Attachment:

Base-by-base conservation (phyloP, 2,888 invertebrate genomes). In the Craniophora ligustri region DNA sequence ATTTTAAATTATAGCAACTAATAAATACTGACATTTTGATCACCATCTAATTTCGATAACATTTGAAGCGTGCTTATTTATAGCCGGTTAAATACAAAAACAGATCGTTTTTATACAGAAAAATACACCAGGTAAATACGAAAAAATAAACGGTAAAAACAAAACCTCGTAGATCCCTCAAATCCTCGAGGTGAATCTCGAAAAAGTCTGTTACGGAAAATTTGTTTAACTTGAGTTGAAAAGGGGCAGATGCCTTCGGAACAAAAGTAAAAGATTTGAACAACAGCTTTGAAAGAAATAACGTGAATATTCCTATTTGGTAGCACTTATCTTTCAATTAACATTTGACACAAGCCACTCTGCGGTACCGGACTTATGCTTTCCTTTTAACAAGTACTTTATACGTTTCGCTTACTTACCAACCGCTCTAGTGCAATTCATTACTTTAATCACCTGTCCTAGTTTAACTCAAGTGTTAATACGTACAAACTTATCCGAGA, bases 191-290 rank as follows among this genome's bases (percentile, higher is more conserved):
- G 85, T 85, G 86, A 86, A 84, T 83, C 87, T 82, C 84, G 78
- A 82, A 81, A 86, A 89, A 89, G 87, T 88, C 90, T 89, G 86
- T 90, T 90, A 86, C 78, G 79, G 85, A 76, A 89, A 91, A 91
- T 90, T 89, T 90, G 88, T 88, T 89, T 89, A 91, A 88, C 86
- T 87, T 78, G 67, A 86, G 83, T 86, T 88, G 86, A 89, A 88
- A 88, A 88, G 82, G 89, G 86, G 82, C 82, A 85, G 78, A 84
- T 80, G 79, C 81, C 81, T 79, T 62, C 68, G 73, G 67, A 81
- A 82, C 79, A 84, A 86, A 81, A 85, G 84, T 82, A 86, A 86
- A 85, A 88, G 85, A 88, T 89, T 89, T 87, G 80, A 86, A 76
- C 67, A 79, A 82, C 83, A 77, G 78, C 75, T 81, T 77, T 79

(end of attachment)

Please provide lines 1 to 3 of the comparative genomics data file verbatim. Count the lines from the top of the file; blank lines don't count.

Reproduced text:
Base-by-base conservation (phyloP, 2,888 invertebrate genomes). In the Craniophora ligustri region DNA sequence ATTTTAAATTATAGCAACTAATAAATACTGACATTTTGATCACCATCTAATTTCGATAACATTTGAAGCGTGCTTATTTATAGCCGGTTAAATACAAAAACAGATCGTTTTTATACAGAAAAATACACCAGGTAAATACGAAAAAATAAACGGTAAAAACAAAACCTCGTAGATCCCTCAAATCCTCGAGGTGAATCTCGAAAAAGTCTGTTACGGAAAATTTGTTTAACTTGAGTTGAAAAGGGGCAGATGCCTTCGGAACAAAAGTAAAAGATTTGAACAACAGCTTTGAAAGAAATAACGTGAATATTCCTATTTGGTAGCACTTATCTTTCAATTAACATTTGACACAAGCCACTCTGCGGTACCGGACTTATGCTTTCCTTTTAACAAGTACTTTATACGTTTCGCTTACTTACCAACCGCTCTAGTGCAATTCATTACTTTAATCACCTGTCCTAGTTTAACTCAAGTGTTAATACGTACAAACTTATCCGAGA, bases 191-290 rank as follows among this genome's bases (percentile, higher is more conserved):
- G 85, T 85, G 86, A 86, A 84, T 83, C 87, T 82, C 84, G 78
- A 82, A 81, A 86, A 89, A 89, G 87, T 88, C 90, T 89, G 86